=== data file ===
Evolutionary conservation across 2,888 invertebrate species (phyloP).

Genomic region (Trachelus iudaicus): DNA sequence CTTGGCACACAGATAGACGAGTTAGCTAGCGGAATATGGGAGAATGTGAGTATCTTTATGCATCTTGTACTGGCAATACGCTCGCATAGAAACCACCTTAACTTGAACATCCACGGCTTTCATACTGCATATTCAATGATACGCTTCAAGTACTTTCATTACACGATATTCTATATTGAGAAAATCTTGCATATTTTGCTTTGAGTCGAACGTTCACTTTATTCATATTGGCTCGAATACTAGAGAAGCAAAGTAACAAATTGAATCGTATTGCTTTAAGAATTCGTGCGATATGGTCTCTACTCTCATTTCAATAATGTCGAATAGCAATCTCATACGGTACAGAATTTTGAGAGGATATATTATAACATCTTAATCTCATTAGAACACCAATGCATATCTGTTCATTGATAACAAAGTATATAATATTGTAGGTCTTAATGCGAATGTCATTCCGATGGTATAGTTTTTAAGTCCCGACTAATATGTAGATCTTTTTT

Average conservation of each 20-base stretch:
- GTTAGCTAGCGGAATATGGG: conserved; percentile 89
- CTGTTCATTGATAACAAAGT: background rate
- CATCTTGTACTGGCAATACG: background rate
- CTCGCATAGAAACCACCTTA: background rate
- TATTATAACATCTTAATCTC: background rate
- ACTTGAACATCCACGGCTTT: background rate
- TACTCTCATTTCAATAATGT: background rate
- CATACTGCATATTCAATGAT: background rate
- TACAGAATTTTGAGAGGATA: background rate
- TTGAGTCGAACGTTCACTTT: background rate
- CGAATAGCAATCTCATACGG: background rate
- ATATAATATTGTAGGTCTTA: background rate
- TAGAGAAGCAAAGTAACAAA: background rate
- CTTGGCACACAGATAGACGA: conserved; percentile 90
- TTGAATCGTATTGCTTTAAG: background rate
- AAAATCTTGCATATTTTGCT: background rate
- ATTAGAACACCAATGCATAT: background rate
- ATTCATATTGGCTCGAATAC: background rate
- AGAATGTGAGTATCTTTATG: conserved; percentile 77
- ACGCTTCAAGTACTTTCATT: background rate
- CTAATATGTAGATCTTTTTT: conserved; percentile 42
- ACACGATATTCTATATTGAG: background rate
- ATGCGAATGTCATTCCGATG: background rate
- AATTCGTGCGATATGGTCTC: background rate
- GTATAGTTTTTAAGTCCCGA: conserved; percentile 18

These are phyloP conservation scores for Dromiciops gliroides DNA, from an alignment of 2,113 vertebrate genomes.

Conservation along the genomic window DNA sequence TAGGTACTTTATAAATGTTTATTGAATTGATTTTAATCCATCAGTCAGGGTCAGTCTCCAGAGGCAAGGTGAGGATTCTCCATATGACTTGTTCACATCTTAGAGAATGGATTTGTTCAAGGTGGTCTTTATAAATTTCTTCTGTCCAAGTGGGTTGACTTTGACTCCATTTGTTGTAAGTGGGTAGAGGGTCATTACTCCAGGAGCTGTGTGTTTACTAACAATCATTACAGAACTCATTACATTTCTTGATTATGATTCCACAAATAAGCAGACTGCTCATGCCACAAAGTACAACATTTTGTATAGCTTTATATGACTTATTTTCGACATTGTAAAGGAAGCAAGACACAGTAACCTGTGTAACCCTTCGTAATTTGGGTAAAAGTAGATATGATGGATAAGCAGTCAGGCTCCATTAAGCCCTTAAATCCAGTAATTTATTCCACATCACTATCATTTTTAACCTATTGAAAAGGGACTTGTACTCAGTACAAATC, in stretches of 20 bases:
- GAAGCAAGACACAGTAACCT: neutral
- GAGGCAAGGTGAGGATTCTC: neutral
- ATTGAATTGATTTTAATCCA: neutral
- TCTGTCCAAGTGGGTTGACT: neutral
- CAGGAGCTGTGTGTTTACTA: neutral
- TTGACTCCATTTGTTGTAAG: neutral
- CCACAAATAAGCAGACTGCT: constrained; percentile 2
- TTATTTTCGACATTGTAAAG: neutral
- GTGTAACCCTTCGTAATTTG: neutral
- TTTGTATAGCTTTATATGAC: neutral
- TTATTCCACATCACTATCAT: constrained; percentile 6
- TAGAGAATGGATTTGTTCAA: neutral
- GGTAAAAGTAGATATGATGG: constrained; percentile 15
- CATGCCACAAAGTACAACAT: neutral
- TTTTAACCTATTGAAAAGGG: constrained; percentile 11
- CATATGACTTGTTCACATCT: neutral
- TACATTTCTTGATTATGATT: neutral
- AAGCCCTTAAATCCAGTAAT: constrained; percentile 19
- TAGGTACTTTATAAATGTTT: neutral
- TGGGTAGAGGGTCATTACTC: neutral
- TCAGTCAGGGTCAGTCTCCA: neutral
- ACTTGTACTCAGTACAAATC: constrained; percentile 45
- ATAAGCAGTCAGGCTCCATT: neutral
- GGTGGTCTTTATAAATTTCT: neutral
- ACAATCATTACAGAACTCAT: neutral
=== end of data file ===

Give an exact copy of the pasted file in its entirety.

Evolutionary conservation across 2,888 invertebrate species (phyloP).

Genomic region (Trachelus iudaicus): DNA sequence CTTGGCACACAGATAGACGAGTTAGCTAGCGGAATATGGGAGAATGTGAGTATCTTTATGCATCTTGTACTGGCAATACGCTCGCATAGAAACCACCTTAACTTGAACATCCACGGCTTTCATACTGCATATTCAATGATACGCTTCAAGTACTTTCATTACACGATATTCTATATTGAGAAAATCTTGCATATTTTGCTTTGAGTCGAACGTTCACTTTATTCATATTGGCTCGAATACTAGAGAAGCAAAGTAACAAATTGAATCGTATTGCTTTAAGAATTCGTGCGATATGGTCTCTACTCTCATTTCAATAATGTCGAATAGCAATCTCATACGGTACAGAATTTTGAGAGGATATATTATAACATCTTAATCTCATTAGAACACCAATGCATATCTGTTCATTGATAACAAAGTATATAATATTGTAGGTCTTAATGCGAATGTCATTCCGATGGTATAGTTTTTAAGTCCCGACTAATATGTAGATCTTTTTT

Average conservation of each 20-base stretch:
- GTTAGCTAGCGGAATATGGG: conserved; percentile 89
- CTGTTCATTGATAACAAAGT: background rate
- CATCTTGTACTGGCAATACG: background rate
- CTCGCATAGAAACCACCTTA: background rate
- TATTATAACATCTTAATCTC: background rate
- ACTTGAACATCCACGGCTTT: background rate
- TACTCTCATTTCAATAATGT: background rate
- CATACTGCATATTCAATGAT: background rate
- TACAGAATTTTGAGAGGATA: background rate
- TTGAGTCGAACGTTCACTTT: background rate
- CGAATAGCAATCTCATACGG: background rate
- ATATAATATTGTAGGTCTTA: background rate
- TAGAGAAGCAAAGTAACAAA: background rate
- CTTGGCACACAGATAGACGA: conserved; percentile 90
- TTGAATCGTATTGCTTTAAG: background rate
- AAAATCTTGCATATTTTGCT: background rate
- ATTAGAACACCAATGCATAT: background rate
- ATTCATATTGGCTCGAATAC: background rate
- AGAATGTGAGTATCTTTATG: conserved; percentile 77
- ACGCTTCAAGTACTTTCATT: background rate
- CTAATATGTAGATCTTTTTT: conserved; percentile 42
- ACACGATATTCTATATTGAG: background rate
- ATGCGAATGTCATTCCGATG: background rate
- AATTCGTGCGATATGGTCTC: background rate
- GTATAGTTTTTAAGTCCCGA: conserved; percentile 18

These are phyloP conservation scores for Dromiciops gliroides DNA, from an alignment of 2,113 vertebrate genomes.

Conservation along the genomic window DNA sequence TAGGTACTTTATAAATGTTTATTGAATTGATTTTAATCCATCAGTCAGGGTCAGTCTCCAGAGGCAAGGTGAGGATTCTCCATATGACTTGTTCACATCTTAGAGAATGGATTTGTTCAAGGTGGTCTTTATAAATTTCTTCTGTCCAAGTGGGTTGACTTTGACTCCATTTGTTGTAAGTGGGTAGAGGGTCATTACTCCAGGAGCTGTGTGTTTACTAACAATCATTACAGAACTCATTACATTTCTTGATTATGATTCCACAAATAAGCAGACTGCTCATGCCACAAAGTACAACATTTTGTATAGCTTTATATGACTTATTTTCGACATTGTAAAGGAAGCAAGACACAGTAACCTGTGTAACCCTTCGTAATTTGGGTAAAAGTAGATATGATGGATAAGCAGTCAGGCTCCATTAAGCCCTTAAATCCAGTAATTTATTCCACATCACTATCATTTTTAACCTATTGAAAAGGGACTTGTACTCAGTACAAATC, in stretches of 20 bases:
- GAAGCAAGACACAGTAACCT: neutral
- GAGGCAAGGTGAGGATTCTC: neutral
- ATTGAATTGATTTTAATCCA: neutral
- TCTGTCCAAGTGGGTTGACT: neutral
- CAGGAGCTGTGTGTTTACTA: neutral
- TTGACTCCATTTGTTGTAAG: neutral
- CCACAAATAAGCAGACTGCT: constrained; percentile 2
- TTATTTTCGACATTGTAAAG: neutral
- GTGTAACCCTTCGTAATTTG: neutral
- TTTGTATAGCTTTATATGAC: neutral
- TTATTCCACATCACTATCAT: constrained; percentile 6
- TAGAGAATGGATTTGTTCAA: neutral
- GGTAAAAGTAGATATGATGG: constrained; percentile 15
- CATGCCACAAAGTACAACAT: neutral
- TTTTAACCTATTGAAAAGGG: constrained; percentile 11
- CATATGACTTGTTCACATCT: neutral
- TACATTTCTTGATTATGATT: neutral
- AAGCCCTTAAATCCAGTAAT: constrained; percentile 19
- TAGGTACTTTATAAATGTTT: neutral
- TGGGTAGAGGGTCATTACTC: neutral
- TCAGTCAGGGTCAGTCTCCA: neutral
- ACTTGTACTCAGTACAAATC: constrained; percentile 45
- ATAAGCAGTCAGGCTCCATT: neutral
- GGTGGTCTTTATAAATTTCT: neutral
- ACAATCATTACAGAACTCAT: neutral